For the time being, though, I came across this new segment that I found quite interesting. This one involving the possibility of a blood flow abnormality causing the symptoms. The study suggests that patients with MS are "twice as likely to have blood flow problems in the neck". This not only restricts blood flow to the brain but is thought cause the iron deficiency that leads to the MS symptoms

-- --


Citation for TV Program: "Possible MS Breakthrough " Fox channel 5 WTTG DC, News at 5 pm, February 11, 2010

Monday, February 8, 2010

New study regarding autism risks

Welcome back,
Okay, so I didn't make my projected deadline for the Patrick Henry book review again! I just don't think I have the patience to listen to the CDs to find out where I was. Let alone, it seems to be snowing again in Virginia, so I can't really do much. Since it doesn't seem like my personal assistants will be working for me anytime this week, I plan on getting a lot of writing done. Still, be on the lookout for the book review this Wednesday. I might just do it! For the time being, I heard a interesting piece of news related to autism today. A recent study showed the impact that age had on pregnancy risks. According to the study, your risk for autism increases by 18% for every five years in a woman's age

Citation for TV Program: "Health Alert " Fox channel 5 WTTG DC, News at 5 pm, February 8, 2010

Friday, February 5, 2010

Makeover for 23-year-old young woman on the Tyra Banks show.


So it looks like I'm going to be snowed in for another big snowstorm. Over the last the last couple of months, Virginia has said records amounts of snow. Not that I mind, but that's one of the positives to moving here and what do we get? I can't figure it out.. I guess this will allow me the time to catch up on some writing projects. That being said, I haven't forgotten about my promise to continue my series on Patrick Henry's I am Potential. That blog post was scheduled for Wednesday, but it's going to take me a few hours to figure out where I left off in the book and write an adequate post. So look for it later on this weekend..

Today, I want to highlight something very special on my blog. I just happened to be watching the Tyra Banks show and see clips from upcoming shows. In my area, the Tyra Banks show is shown during the three o'clock and four o'clock time slot . Well, I just happened to be watching the three o'clock episode oddly featuring women who are newly divorced and struggling to find themselves again- but that's besides the point. Anyway, they previewed clips from her next show which included random strangers who thought they had fashion sense trying to make over some of the people on the streets of New York. me tell you, the people with fashion sense were right to pick the people they did because their transformations were amazing..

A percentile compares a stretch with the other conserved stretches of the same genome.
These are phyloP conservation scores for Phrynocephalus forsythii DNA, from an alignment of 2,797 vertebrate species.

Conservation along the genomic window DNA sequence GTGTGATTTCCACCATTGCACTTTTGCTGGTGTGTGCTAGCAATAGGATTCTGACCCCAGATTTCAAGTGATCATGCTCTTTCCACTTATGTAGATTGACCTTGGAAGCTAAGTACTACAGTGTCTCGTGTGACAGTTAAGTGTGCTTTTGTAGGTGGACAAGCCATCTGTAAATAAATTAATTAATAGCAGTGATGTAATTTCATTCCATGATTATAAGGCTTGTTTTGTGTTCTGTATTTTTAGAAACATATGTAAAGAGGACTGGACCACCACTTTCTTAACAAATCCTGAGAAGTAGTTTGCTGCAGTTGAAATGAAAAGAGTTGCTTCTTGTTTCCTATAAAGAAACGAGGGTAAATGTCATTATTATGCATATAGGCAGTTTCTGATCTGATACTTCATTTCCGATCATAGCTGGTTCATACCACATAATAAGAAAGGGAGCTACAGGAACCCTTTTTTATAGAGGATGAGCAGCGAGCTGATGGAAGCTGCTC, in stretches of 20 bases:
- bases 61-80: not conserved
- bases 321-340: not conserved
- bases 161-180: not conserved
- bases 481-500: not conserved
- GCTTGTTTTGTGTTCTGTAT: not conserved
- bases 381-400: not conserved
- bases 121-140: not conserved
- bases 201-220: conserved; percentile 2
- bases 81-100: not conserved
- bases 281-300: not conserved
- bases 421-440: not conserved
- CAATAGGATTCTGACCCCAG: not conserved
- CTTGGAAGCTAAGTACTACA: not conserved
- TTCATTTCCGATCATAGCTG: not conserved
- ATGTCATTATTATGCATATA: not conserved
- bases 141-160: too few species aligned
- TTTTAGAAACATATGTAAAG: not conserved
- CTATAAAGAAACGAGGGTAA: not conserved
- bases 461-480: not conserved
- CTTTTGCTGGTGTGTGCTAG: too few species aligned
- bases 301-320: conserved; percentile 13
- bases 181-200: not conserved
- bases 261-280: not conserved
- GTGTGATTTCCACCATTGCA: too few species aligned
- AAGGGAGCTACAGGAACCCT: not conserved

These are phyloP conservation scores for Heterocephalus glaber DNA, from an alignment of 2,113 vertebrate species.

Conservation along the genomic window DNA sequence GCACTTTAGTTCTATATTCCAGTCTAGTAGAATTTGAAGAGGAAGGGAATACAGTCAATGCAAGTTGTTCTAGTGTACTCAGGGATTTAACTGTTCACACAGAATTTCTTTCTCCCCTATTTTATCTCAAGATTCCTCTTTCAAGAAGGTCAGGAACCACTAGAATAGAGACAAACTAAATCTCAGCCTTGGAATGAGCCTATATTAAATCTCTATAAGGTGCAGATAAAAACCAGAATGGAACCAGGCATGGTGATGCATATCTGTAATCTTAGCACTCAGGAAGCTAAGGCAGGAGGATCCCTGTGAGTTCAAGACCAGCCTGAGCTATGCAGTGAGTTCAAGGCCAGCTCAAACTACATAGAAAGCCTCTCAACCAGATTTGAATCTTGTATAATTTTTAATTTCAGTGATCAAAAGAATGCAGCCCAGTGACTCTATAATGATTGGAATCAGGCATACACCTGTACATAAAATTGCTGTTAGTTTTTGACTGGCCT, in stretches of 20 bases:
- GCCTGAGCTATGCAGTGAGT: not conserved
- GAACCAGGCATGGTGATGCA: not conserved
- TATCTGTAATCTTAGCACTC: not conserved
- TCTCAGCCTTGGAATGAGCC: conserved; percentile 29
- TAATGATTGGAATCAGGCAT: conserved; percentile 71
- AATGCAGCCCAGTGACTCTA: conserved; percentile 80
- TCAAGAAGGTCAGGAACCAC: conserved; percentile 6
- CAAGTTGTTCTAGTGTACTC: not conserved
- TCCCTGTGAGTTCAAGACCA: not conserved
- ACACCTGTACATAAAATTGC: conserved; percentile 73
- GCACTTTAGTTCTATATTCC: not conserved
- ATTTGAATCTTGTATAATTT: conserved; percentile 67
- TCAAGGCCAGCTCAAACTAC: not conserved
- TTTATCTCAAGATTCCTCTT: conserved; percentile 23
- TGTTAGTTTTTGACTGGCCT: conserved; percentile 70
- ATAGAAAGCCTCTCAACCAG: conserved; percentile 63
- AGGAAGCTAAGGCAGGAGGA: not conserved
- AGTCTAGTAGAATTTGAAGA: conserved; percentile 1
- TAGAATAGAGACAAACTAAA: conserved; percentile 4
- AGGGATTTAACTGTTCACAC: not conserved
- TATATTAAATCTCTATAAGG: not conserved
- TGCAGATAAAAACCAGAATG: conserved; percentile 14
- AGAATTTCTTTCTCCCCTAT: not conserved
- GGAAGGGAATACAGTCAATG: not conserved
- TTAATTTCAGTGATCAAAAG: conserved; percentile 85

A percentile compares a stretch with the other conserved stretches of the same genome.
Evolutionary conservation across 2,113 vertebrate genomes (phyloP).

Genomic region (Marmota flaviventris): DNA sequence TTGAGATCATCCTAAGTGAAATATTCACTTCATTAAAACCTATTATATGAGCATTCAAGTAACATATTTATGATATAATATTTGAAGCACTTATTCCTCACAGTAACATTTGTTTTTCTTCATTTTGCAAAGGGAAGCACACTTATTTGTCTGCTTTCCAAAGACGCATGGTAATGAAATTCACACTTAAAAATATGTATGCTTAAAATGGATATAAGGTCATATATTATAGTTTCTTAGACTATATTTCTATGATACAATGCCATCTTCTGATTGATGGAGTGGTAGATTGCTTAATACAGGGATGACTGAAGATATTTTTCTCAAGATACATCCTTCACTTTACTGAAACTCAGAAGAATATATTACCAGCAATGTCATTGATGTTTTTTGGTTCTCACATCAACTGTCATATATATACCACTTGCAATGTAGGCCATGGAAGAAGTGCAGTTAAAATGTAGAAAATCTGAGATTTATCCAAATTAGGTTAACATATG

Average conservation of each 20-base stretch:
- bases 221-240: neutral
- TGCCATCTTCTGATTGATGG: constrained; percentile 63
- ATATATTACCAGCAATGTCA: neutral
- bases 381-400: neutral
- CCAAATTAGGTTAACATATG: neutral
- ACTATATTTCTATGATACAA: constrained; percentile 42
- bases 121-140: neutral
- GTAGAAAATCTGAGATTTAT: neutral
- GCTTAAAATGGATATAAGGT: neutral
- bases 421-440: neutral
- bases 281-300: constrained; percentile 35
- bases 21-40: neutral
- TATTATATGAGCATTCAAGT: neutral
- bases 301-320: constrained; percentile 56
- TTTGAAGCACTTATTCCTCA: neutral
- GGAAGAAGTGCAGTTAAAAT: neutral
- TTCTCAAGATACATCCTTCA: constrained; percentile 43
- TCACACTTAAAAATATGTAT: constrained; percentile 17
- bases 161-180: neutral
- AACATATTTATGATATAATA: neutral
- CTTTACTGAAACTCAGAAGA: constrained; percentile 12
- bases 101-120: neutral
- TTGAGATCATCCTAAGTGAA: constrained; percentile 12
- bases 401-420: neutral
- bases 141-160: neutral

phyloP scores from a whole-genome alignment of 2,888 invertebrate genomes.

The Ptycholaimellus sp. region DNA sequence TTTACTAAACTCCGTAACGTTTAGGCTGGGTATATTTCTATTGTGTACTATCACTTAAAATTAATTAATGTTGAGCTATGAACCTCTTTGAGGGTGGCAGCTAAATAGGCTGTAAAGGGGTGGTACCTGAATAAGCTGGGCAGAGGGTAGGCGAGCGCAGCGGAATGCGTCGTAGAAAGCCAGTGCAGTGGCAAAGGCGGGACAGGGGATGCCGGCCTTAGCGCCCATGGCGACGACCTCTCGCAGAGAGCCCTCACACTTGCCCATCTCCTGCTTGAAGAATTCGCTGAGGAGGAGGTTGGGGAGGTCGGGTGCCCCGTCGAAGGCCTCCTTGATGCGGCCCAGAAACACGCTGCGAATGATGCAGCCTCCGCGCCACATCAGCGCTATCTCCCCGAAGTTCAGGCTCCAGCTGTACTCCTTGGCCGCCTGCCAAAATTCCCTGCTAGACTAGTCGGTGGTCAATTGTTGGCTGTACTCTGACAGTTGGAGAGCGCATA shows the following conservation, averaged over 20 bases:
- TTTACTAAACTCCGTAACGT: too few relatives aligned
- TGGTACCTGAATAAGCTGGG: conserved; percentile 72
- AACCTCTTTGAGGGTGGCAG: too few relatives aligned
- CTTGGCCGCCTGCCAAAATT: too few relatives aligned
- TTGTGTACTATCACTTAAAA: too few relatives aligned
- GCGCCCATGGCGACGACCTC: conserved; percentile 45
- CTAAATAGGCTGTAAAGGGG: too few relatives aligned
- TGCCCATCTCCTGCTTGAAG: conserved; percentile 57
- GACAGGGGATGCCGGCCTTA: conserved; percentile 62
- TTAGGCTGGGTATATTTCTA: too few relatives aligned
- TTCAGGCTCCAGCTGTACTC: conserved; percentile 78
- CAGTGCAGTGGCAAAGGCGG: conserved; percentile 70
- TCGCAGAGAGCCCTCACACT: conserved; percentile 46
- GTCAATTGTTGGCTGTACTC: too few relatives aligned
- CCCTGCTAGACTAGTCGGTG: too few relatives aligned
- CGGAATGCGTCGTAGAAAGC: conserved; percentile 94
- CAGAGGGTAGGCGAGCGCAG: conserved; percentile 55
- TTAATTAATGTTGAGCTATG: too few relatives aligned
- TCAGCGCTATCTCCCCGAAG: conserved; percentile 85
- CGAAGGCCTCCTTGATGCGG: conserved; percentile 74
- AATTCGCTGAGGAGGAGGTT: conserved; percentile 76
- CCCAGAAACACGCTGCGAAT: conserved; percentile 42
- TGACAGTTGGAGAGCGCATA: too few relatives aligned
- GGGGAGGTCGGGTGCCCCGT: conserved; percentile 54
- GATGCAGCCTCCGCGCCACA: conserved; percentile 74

Part of the show included Tyra telling this inspirational story of meeting one of her fans on the street. This fan, named Janelle,, who happens to be in a wheelchair with CP, was "walking" with her mother and just happened to see Tyra up ahead. Obviously, Janelle wanted to meet her. So her mother introduced the two of them. But you know what the first thing Janelle said was? It was: "Tyra, I want a makeover!"

So that's what Tyra did.

Turns out, Janelle avidly watches America's Next Top Model, so as part of the surprise, she had two of her favorite models Yvonne and Aminat to help out.

Janelle wanted to make over.. but why? She puts it best saying, "She wanted to prove that people in wheelchairs would like makeovers once in a while,"

In the end, Janelle came out wearing a pink sweater with some kind of Leopard print underneath and black tights. She was also accessorized with a pink headband.

I applaud Tyra so much for doing that for Janelle. Like her, I have never disabled models in media, which is something I would like to see more of.

-- --


Citation for TV Program: the Tyra Show: CW channel 3 or 463 (WDCW or WDCWDT) February 5 at 4 PM

Monday, February 1, 2010

Growing Problems in Adults with CP.

Welcome Back~

Okay, so silly me.. I can't remember whether I posted this article before or not. This article makes some startling revelations as to the growing number of health problems in adults with CP. I know it's true because I've already experienced a few of these problems myself. But I figure if you know what to expect, then you are better prepared for what may come in the future. That's what I keep telling myself anyway.

On a personal note, I realize that I have yet to finish my book review of Patrick Henry's book, I Am Potential. For those of you looking forward to the continuation of the series, I am truly sorry it's taken me so long. I have every intention of finishing it- starting Wednesdays from now on. I will do my best to start where I left off, but I really can't be sure if I'm doing so because I'm going from a audio book. Also, if you have any other suggestions or comments, feel free to e-mail me.